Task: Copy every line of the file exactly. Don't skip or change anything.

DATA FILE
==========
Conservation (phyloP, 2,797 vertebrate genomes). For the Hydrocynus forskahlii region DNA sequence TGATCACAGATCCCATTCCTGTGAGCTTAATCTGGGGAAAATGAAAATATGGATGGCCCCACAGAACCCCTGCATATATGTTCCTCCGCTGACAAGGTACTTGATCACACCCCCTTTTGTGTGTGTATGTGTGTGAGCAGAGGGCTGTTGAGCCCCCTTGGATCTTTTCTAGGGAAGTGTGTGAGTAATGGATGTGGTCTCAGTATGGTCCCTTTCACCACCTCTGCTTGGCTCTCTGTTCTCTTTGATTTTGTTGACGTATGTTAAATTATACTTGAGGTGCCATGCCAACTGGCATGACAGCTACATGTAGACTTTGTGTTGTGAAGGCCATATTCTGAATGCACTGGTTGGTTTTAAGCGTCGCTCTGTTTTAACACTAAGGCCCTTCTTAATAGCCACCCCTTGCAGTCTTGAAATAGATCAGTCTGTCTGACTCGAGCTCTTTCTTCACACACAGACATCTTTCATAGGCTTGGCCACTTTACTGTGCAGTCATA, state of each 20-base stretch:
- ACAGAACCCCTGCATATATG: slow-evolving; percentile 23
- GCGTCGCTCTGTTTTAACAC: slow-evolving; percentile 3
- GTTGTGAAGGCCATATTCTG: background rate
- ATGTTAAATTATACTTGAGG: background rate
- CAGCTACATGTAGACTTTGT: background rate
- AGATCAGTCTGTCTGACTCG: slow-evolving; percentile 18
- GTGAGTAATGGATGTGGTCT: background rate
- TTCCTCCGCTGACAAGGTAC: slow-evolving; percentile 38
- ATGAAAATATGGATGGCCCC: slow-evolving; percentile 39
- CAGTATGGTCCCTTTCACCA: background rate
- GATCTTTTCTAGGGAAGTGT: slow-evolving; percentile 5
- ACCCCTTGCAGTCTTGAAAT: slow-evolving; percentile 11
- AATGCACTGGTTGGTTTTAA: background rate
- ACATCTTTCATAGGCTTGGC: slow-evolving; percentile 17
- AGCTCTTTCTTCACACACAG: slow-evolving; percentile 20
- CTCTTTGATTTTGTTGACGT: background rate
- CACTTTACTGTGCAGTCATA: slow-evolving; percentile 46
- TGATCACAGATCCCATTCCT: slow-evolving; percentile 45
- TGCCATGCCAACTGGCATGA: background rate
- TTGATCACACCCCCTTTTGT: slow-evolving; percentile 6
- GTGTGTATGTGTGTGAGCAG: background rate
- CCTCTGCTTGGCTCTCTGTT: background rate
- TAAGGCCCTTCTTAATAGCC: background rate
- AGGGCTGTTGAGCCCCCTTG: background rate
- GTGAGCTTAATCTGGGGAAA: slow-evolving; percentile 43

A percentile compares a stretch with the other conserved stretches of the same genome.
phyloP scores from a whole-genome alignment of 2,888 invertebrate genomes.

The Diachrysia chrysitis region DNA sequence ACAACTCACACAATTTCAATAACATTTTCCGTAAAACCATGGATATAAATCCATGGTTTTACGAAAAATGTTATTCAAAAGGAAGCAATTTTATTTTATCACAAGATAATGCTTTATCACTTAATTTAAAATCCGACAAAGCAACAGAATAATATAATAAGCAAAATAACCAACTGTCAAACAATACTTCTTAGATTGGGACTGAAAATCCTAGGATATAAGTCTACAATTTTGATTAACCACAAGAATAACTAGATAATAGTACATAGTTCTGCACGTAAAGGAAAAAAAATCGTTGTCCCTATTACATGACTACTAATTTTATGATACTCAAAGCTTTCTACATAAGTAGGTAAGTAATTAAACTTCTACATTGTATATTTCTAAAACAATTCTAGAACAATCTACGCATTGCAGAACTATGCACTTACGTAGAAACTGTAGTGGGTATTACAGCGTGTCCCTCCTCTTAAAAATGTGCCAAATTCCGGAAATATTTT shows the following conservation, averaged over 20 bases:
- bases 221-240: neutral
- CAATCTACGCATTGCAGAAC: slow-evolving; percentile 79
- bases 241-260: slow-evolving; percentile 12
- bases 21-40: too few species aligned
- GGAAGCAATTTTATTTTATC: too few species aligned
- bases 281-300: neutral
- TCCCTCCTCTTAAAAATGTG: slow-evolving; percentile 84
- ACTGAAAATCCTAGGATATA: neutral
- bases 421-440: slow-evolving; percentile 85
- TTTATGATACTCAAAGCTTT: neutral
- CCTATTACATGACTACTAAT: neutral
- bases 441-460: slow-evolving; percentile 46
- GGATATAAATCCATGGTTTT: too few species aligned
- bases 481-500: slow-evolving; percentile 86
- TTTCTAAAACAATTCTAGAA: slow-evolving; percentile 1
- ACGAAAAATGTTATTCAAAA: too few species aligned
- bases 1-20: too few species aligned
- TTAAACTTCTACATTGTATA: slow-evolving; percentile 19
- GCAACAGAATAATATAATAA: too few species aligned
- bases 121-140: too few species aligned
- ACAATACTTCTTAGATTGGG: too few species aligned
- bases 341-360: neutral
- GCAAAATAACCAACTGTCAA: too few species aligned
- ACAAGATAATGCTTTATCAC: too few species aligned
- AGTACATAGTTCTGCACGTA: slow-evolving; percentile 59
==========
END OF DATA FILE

Conservation (phyloP, 2,797 vertebrate genomes). For the Hydrocynus forskahlii region DNA sequence TGATCACAGATCCCATTCCTGTGAGCTTAATCTGGGGAAAATGAAAATATGGATGGCCCCACAGAACCCCTGCATATATGTTCCTCCGCTGACAAGGTACTTGATCACACCCCCTTTTGTGTGTGTATGTGTGTGAGCAGAGGGCTGTTGAGCCCCCTTGGATCTTTTCTAGGGAAGTGTGTGAGTAATGGATGTGGTCTCAGTATGGTCCCTTTCACCACCTCTGCTTGGCTCTCTGTTCTCTTTGATTTTGTTGACGTATGTTAAATTATACTTGAGGTGCCATGCCAACTGGCATGACAGCTACATGTAGACTTTGTGTTGTGAAGGCCATATTCTGAATGCACTGGTTGGTTTTAAGCGTCGCTCTGTTTTAACACTAAGGCCCTTCTTAATAGCCACCCCTTGCAGTCTTGAAATAGATCAGTCTGTCTGACTCGAGCTCTTTCTTCACACACAGACATCTTTCATAGGCTTGGCCACTTTACTGTGCAGTCATA, state of each 20-base stretch:
- ACAGAACCCCTGCATATATG: slow-evolving; percentile 23
- GCGTCGCTCTGTTTTAACAC: slow-evolving; percentile 3
- GTTGTGAAGGCCATATTCTG: background rate
- ATGTTAAATTATACTTGAGG: background rate
- CAGCTACATGTAGACTTTGT: background rate
- AGATCAGTCTGTCTGACTCG: slow-evolving; percentile 18
- GTGAGTAATGGATGTGGTCT: background rate
- TTCCTCCGCTGACAAGGTAC: slow-evolving; percentile 38
- ATGAAAATATGGATGGCCCC: slow-evolving; percentile 39
- CAGTATGGTCCCTTTCACCA: background rate
- GATCTTTTCTAGGGAAGTGT: slow-evolving; percentile 5
- ACCCCTTGCAGTCTTGAAAT: slow-evolving; percentile 11
- AATGCACTGGTTGGTTTTAA: background rate
- ACATCTTTCATAGGCTTGGC: slow-evolving; percentile 17
- AGCTCTTTCTTCACACACAG: slow-evolving; percentile 20
- CTCTTTGATTTTGTTGACGT: background rate
- CACTTTACTGTGCAGTCATA: slow-evolving; percentile 46
- TGATCACAGATCCCATTCCT: slow-evolving; percentile 45
- TGCCATGCCAACTGGCATGA: background rate
- TTGATCACACCCCCTTTTGT: slow-evolving; percentile 6
- GTGTGTATGTGTGTGAGCAG: background rate
- CCTCTGCTTGGCTCTCTGTT: background rate
- TAAGGCCCTTCTTAATAGCC: background rate
- AGGGCTGTTGAGCCCCCTTG: background rate
- GTGAGCTTAATCTGGGGAAA: slow-evolving; percentile 43

A percentile compares a stretch with the other conserved stretches of the same genome.
phyloP scores from a whole-genome alignment of 2,888 invertebrate genomes.

The Diachrysia chrysitis region DNA sequence ACAACTCACACAATTTCAATAACATTTTCCGTAAAACCATGGATATAAATCCATGGTTTTACGAAAAATGTTATTCAAAAGGAAGCAATTTTATTTTATCACAAGATAATGCTTTATCACTTAATTTAAAATCCGACAAAGCAACAGAATAATATAATAAGCAAAATAACCAACTGTCAAACAATACTTCTTAGATTGGGACTGAAAATCCTAGGATATAAGTCTACAATTTTGATTAACCACAAGAATAACTAGATAATAGTACATAGTTCTGCACGTAAAGGAAAAAAAATCGTTGTCCCTATTACATGACTACTAATTTTATGATACTCAAAGCTTTCTACATAAGTAGGTAAGTAATTAAACTTCTACATTGTATATTTCTAAAACAATTCTAGAACAATCTACGCATTGCAGAACTATGCACTTACGTAGAAACTGTAGTGGGTATTACAGCGTGTCCCTCCTCTTAAAAATGTGCCAAATTCCGGAAATATTTT shows the following conservation, averaged over 20 bases:
- bases 221-240: neutral
- CAATCTACGCATTGCAGAAC: slow-evolving; percentile 79
- bases 241-260: slow-evolving; percentile 12
- bases 21-40: too few species aligned
- GGAAGCAATTTTATTTTATC: too few species aligned
- bases 281-300: neutral
- TCCCTCCTCTTAAAAATGTG: slow-evolving; percentile 84
- ACTGAAAATCCTAGGATATA: neutral
- bases 421-440: slow-evolving; percentile 85
- TTTATGATACTCAAAGCTTT: neutral
- CCTATTACATGACTACTAAT: neutral
- bases 441-460: slow-evolving; percentile 46
- GGATATAAATCCATGGTTTT: too few species aligned
- bases 481-500: slow-evolving; percentile 86
- TTTCTAAAACAATTCTAGAA: slow-evolving; percentile 1
- ACGAAAAATGTTATTCAAAA: too few species aligned
- bases 1-20: too few species aligned
- TTAAACTTCTACATTGTATA: slow-evolving; percentile 19
- GCAACAGAATAATATAATAA: too few species aligned
- bases 121-140: too few species aligned
- ACAATACTTCTTAGATTGGG: too few species aligned
- bases 341-360: neutral
- GCAAAATAACCAACTGTCAA: too few species aligned
- ACAAGATAATGCTTTATCAC: too few species aligned
- AGTACATAGTTCTGCACGTA: slow-evolving; percentile 59